3. Not Considering Adwords Value
Asides from search volume, Adwords value also gives a good clue about how valuable and competitive a keyword phrase is.
If advertisers are spending money on a keyword phrase, then it’s more likely that those prospects are converting into paying customers. And the more they are willing to pay, the more valuable it is.
Note that Adwords value is more applicable to commercial keyword phrases than informational.
Suggestion: Take a few minutes to research Adwords value before trying to rank your content for a keyword phrase.
4. Ignoring Clickthrough Rates
Is your content relevant to what you are trying to rank for? Another important consideration before targeting a keyword phrase is click-through rates.
A lot of people blindly target the highest volume keyword. However, a lower volume keyword with a higher click-through rate can actually yield more visitors than a high volume keyword.
For example, someone searching for “black raspberry fragrance oil” might be a better lead than someone searching just for “fragrance oil”. Such a prospect is looking for a specific item and is more likely to click through if you have exactly what they are looking for. They are also more likely to be ready to purchase.
Don’t just ignore low volume keywords and automatically target high volume phrases. Sometimes a lower volume keyword can send more and better qualified traffic.
Suggestion: Consider the click-through rate for keywords before investing heavily in SEO. Testing the click-through with a PPC ad may be worth considering.
5. Not Checking the Current Search Results
Finally, before trying to rank for a keyword phrase, evaluate the current search results. Check to see if the content you are trying to rank fits in with the content that is currently ranking in the search results.
For example, let’s say I wrote a list post about SEO plugins for WordPress and I want to send search engine traffic to it.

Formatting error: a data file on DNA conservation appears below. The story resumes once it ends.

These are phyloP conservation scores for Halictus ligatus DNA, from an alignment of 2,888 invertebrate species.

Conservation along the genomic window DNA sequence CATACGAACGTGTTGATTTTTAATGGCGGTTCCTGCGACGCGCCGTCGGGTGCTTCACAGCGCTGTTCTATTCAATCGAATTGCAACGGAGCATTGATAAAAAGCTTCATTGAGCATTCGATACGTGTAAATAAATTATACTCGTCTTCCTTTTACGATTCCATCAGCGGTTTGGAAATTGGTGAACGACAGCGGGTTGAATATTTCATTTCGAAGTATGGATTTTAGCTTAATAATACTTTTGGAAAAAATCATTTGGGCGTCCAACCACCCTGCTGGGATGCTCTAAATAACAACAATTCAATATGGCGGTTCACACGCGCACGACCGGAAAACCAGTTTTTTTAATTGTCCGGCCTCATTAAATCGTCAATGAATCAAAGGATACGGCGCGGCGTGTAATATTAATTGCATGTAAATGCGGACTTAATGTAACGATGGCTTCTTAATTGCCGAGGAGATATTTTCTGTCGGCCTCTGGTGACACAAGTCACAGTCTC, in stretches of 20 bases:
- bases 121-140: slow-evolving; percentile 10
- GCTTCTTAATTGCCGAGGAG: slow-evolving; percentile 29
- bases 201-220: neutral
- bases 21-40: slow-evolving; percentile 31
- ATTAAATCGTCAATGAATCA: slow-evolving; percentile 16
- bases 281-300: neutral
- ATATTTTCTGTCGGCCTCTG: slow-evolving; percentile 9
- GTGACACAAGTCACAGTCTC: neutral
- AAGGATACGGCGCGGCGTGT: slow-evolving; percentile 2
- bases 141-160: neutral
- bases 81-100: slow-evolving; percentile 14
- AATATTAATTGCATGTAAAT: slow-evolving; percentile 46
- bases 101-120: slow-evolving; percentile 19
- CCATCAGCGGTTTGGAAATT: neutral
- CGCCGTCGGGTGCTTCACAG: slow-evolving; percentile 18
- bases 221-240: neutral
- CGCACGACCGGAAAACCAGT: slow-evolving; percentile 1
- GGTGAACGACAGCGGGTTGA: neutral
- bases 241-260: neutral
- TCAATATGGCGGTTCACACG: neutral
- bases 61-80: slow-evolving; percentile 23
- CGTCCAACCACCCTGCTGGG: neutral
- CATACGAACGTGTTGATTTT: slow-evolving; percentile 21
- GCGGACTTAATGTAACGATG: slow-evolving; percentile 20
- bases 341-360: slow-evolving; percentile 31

If I do a search for “SEO plugins”, individual SEO plugins will show up rather than list posts about SEO plugins. A backlink analysis will also reveal a lot of links that won’t be relevant to your blog post.
It could still be possible to rank your web page for “SEO plugins”, but it may be too difficult and may not be worth your time.
Suggestion: Take a moment to evaluate the current search results before trying to rank content for a keyword. Evaluate the current search results for competitiveness before attempting to rank a web page for a keyword phrase.
To sum it up, keyword research is not hard but you will want to do more than just look at search volumes.
- Evaluate the long tail to get a true idea of how much traffic your content will send
- Consider commercial intent before trying to rank an article
- Check Adwords value to get an idea of how valuable a keyword is to advertisers
- Think about click through rates and consider testing it before investing resources
- Check the current search results to see what type of content is currently ranking
Note: The opinions expressed in this article are the views of the author, and not necessarily the views of Caphyon, its staff, or its partners.